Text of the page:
There will never be another individual like David Bowie. The music superstar, who was born David Robert Jones in 1974, would have been 75 today, January 8. Unfortunately, he left this world in 2016 after a private battle with liver cancer, dying in his New York City apartment just days after his 69th birthday. The world hasn't been the same since, and many people are commemorating him today by listening to his music, seeing his movies, and remembering the influence he made during his time on this planet. For those who want a taste of Bowie's remarkable and varied career, here's a collection of six songs that embody the man's intellect and charm.
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It is, without a doubt, David Bowie's most important song. The spectacular 47-year career that followed would not have happened without "Space Oddity," from David's second self-titled album.
The Spiders from Mars split up with Bowie following a personal feud, but reformed for 1971's Hunky Dory, with Trevor Bolder replacing the departing Visconti. On their following album, The Rise and Fall of Ziggy Stardust and the Spiders from Mars, the band honed their glam-rock skills. Bowie will also develop his first persona for this record.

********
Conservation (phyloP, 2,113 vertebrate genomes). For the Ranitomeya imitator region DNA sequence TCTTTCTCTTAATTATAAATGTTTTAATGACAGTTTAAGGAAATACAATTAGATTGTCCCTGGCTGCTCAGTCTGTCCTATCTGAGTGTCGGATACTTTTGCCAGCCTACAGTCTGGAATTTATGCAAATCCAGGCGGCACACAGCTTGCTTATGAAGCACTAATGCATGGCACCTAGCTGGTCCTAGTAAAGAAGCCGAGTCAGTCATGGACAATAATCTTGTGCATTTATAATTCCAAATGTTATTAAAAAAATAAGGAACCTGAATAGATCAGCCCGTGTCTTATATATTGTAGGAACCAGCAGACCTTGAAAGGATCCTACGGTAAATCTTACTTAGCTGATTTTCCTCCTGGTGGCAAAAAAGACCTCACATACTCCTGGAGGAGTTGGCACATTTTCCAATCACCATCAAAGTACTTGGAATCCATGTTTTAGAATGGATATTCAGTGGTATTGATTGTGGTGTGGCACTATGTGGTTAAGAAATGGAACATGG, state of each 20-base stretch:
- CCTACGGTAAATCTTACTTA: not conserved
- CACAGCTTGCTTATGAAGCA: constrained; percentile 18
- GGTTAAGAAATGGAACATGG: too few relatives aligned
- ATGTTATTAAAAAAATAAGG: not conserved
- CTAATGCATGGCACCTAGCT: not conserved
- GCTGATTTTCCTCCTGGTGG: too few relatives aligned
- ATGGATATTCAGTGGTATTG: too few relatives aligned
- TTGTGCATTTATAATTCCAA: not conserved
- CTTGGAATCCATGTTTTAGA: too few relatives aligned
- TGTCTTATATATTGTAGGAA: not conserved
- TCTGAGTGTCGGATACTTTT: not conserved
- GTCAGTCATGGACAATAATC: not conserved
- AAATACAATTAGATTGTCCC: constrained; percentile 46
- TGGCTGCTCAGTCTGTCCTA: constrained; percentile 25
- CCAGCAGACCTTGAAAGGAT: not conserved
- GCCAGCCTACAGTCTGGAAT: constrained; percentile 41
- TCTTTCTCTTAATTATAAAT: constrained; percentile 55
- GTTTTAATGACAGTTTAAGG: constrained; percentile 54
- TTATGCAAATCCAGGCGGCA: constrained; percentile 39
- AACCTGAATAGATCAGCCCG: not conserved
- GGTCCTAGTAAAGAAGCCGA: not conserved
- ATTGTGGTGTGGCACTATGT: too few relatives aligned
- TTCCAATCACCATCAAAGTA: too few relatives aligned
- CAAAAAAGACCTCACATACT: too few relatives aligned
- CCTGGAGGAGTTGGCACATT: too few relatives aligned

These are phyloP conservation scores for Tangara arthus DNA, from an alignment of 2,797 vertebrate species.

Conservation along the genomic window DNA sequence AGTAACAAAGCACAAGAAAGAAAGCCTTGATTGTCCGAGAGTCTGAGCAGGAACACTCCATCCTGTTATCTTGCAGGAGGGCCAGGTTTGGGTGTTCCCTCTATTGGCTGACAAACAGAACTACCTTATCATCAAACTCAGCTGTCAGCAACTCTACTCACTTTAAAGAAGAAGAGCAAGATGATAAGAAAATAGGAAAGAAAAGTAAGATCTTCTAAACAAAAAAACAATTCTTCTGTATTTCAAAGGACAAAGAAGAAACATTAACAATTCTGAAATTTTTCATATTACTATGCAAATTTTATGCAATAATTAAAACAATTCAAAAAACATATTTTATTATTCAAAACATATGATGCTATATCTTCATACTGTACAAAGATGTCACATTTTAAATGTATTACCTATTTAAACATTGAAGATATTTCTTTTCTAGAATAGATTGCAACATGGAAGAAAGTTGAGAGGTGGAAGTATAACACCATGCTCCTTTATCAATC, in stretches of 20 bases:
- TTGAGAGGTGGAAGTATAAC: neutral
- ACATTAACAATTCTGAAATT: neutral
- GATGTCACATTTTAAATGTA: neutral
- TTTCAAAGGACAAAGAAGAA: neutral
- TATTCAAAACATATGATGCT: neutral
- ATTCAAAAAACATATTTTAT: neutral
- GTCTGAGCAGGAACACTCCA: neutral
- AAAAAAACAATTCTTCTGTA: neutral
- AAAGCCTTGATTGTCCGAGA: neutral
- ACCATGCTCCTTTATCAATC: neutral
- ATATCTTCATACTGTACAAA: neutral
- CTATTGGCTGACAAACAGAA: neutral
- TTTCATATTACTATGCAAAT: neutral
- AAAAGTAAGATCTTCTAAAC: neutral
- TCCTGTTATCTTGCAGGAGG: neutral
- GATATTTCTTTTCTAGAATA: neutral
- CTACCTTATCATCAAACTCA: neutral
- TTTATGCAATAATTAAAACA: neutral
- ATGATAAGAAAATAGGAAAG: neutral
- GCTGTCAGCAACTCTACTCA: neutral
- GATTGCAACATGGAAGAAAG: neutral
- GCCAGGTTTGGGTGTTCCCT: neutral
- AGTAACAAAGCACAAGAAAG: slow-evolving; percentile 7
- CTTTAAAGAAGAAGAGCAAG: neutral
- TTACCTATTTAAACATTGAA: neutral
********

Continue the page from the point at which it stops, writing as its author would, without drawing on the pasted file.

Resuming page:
The iconic Bowie makeup — the blue and red lightening bolt across the face – was inspired by the cover image for Aladdin Sane. It was Bowie's first album written while he was a full-fledged rockstar.
The "Berlin Trilogy" consists of three successive albums issued by David Bowie from 1977 to 1979: Low, "Heroes," and Lodger. Bowie co-wrote the trilogy with Brian Eno and producer Tony Visconti.
If there is one song that has become associated with David Bowie, it is the title track from his 1997 album "Heroes." While the song was not a commercial success when it was initially published, it has evolved into a strong item in Bowie's discography in the decades thereafter. It was also the music of one of his life's most pivotal events.
David concluded the '80s as a member of the rock band Tin Machine. His first solo album of the 1990s was 1993's Black Tie White Noise, which received four stars from Rolling Stone and was described as "one of the sharpest recordings of a very clever career."